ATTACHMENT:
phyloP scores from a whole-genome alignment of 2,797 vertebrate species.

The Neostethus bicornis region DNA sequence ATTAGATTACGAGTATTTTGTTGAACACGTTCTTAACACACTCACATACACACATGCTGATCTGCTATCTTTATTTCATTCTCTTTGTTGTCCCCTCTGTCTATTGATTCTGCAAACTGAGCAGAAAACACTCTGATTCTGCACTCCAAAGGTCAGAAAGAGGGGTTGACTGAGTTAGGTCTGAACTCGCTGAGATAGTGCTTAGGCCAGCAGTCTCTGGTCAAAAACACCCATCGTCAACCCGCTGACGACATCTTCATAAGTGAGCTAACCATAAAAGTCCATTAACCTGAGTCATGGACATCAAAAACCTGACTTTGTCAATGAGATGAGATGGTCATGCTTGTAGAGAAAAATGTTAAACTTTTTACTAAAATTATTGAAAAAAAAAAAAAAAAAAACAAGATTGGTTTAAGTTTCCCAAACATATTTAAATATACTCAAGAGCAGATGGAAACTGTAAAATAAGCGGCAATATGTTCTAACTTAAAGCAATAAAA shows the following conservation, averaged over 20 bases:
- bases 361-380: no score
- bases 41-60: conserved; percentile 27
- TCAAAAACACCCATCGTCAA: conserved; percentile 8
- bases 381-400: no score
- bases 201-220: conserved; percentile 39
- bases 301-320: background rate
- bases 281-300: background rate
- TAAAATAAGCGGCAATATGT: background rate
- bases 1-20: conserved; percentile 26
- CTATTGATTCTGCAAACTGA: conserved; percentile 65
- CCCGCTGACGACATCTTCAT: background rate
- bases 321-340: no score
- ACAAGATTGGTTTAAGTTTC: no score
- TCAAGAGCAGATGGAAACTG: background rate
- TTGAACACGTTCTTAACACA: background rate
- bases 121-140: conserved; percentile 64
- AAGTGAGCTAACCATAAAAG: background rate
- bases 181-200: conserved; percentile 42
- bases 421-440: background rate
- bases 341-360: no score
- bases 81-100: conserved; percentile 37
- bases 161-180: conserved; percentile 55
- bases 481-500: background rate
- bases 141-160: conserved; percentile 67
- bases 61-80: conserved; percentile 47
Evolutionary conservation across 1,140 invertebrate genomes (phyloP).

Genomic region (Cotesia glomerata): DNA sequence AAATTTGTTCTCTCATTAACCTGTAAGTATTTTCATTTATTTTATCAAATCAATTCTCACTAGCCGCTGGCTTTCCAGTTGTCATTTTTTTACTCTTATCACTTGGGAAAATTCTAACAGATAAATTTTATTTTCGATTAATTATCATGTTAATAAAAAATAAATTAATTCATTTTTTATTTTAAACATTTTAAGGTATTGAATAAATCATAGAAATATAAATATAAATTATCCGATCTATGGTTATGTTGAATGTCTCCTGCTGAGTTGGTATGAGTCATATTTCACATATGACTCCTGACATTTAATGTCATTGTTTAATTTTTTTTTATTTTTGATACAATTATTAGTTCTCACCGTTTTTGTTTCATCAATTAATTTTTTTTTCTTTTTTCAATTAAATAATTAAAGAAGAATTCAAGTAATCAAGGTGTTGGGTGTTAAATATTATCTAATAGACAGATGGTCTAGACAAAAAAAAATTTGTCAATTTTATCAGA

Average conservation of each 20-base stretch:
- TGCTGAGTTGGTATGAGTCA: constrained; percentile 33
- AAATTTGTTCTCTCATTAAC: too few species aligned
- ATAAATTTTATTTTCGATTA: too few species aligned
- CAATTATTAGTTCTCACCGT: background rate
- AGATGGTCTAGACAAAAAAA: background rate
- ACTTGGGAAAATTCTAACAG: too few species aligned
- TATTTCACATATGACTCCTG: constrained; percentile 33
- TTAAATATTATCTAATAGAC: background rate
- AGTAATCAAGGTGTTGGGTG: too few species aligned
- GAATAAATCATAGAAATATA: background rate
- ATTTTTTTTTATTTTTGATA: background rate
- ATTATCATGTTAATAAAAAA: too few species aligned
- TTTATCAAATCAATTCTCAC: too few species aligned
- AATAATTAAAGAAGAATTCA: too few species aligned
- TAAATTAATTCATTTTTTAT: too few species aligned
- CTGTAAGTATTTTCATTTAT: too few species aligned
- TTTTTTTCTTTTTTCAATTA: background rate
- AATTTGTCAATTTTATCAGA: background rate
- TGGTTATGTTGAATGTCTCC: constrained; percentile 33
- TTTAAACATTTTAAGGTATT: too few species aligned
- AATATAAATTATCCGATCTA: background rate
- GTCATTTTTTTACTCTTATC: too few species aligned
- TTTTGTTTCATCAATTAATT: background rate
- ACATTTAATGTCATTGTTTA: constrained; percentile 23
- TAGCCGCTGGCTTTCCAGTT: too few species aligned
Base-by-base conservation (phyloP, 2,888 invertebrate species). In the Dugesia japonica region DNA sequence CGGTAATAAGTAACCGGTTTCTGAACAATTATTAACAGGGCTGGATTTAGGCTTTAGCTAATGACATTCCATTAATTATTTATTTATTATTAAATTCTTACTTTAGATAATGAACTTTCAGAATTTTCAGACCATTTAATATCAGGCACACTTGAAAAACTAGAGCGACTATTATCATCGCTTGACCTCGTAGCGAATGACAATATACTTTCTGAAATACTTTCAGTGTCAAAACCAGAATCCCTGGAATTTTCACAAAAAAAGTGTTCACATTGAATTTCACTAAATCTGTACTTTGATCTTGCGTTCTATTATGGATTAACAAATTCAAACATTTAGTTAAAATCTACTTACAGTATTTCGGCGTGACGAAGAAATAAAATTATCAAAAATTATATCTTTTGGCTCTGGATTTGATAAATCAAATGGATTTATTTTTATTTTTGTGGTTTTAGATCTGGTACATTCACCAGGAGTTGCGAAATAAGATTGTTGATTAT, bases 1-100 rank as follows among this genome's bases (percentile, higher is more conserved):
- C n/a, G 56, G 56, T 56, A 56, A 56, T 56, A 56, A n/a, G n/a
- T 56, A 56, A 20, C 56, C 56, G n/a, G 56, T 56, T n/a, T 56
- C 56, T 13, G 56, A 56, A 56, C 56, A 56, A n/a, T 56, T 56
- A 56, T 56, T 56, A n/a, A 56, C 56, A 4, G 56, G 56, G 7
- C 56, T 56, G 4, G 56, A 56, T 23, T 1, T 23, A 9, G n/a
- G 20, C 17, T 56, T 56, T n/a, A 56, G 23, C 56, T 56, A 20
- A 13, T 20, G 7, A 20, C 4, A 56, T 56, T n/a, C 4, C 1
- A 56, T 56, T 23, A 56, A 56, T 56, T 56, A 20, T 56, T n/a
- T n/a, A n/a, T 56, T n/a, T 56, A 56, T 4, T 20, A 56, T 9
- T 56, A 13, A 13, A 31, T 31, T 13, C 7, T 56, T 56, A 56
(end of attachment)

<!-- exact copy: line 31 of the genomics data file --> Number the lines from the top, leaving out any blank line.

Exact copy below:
- TGCTGAGTTGGTATGAGTCA: constrained; percentile 33